Marolt: What it takes to not become an old-timer
I don’t really know what it takes to live a long time in Aspen. But, I’m sure it doesn’t have much to do with money. It doesn’t sound like that could be true, but it is.
I have had the privilege of calling this place home for a long time, and by virtue of that I know a lot of other people who have done the same. I don’t think the majority of these people have a bunch of money, at least not the bunches of it that could buy a jet or a house on Red Mountain. Nope, most of the people I know who have put in their 20 years, 30 years — whatever mark of longevity you want to use — are working people who have made it happen really only God knows how and, ironically, only a few are in the real estate development business. There are not many mega-rich people who stick around here very long.
Yes, it is true that Aspen is the land of the dwindling trust fund but, from what I have seen, in Aspen, those who live by the trust die by the trust, at least metaphorically speaking. As soon as the distributions run out, so does the resolve to try to make a home here. The principal in those accounts has a way of evaporating in thin mountain air much more quickly than the beneficiaries can seem to settle down into an economically sustainable lifestyle. Lots of these types would have been better off signing over their assets to the local drug dealers when they first got to town. They would have undoubtedly ended up poorer but they’d be healthier now and, I bet, a whole lot happier, too. They might even still live here.
Another thing I know is that anyone who feels like they’ve made a sacrifice to be here most likely won’t last. I start the countdown to moving day when I hear someone say they gave up a big career in the city or a quaint house with a white picket fence around it to be here. The fact that they mention these things means they value them. If they value them, they will eventually have to have them and they’ll end up somewhere they can get them. Even the really old-timers I know, and knew, who lived through the Quiet Years didn’t talk of their sacrifices to live here.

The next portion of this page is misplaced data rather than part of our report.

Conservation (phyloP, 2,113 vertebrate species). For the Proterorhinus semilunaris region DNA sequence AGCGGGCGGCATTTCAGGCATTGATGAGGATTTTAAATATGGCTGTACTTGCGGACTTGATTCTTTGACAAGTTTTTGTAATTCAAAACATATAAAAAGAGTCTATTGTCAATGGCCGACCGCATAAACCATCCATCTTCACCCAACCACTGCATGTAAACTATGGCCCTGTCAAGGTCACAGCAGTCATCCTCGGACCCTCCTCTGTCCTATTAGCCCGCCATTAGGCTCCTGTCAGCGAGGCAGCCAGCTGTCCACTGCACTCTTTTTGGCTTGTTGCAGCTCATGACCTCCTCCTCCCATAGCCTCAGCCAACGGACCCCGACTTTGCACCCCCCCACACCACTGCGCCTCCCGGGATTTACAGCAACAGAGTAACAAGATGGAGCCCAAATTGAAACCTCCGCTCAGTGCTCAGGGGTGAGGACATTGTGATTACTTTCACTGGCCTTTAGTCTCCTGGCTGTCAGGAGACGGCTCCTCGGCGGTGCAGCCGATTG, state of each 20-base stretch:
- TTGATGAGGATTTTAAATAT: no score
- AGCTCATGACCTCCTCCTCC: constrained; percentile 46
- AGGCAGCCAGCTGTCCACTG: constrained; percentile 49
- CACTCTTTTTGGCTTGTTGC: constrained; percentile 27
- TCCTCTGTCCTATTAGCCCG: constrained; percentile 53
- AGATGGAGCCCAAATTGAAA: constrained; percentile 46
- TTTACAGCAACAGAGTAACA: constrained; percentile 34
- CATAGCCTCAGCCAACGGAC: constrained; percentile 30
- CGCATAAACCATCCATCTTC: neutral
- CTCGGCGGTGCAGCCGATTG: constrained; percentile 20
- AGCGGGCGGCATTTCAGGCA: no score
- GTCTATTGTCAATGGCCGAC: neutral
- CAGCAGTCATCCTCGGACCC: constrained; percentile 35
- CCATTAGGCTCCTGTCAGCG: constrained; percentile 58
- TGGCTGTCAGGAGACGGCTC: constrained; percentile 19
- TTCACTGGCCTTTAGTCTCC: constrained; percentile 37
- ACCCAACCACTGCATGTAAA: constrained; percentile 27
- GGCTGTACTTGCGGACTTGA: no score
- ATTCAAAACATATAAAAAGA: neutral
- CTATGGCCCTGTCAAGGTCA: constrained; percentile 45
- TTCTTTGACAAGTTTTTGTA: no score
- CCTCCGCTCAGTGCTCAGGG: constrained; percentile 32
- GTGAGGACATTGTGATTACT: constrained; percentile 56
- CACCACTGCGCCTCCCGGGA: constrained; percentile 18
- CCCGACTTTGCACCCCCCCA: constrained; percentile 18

I also think it is a mistake to show up here and expect to live the rest of your life in this town for a specific thing — like skiing. Yes, the life of a ski-bumming local sounds romantic, almost like being a cowboy. But skiing is an aimless activity you get better at the more you do it. The better you get at it, the less challenging it becomes. The less challenging it becomes, it gets a little boring.
If this sounds sacrilegious, then you haven’t skied enough. Yet, before the next 10 years are out, if you stick around this town and ski a lot, you will get really good at it and, I promise, you will get a little bored with it, whether you admit it or not. This doesn’t mean that you will give it up. It does mean that if you don’t have a more compelling reason to stay here then you likely won’t last here.
The last gut-check I’ll give you is when I hear someone referring to themselves as a “local.” You can’t help it if someone calls you that and, in fact, when they do, you probably are one. But to hang that moniker on yourself is tantamount to dialing up the moving van.
I mean this. The reason is that when you finally get up the nerve to call yourself a local it means that you have been keeping track. If you add in your vacation time here before you actually moved here in order to reach the magic number you think it takes to be a “local,” you have marked your time like a convict in a prison cell. You will soon be looking forward to your parole. Life in Aspen is not a milestone to achieve; I know that much.
In the end, I guess it’s a good thing not to know exactly what it takes to stick around this old ski town for a significant chunk of your life. If you can just flop onto the sofa at the end of any old ordinary day and say, “Man, it’s good to be home” and mean it, that’s probably a good enough explanation.
Roger Marolt enjoys it when people ask what part of Texas he’s from. It opens up a lot of possibilities for storytelling. Email him at firstname.lastname@example.org
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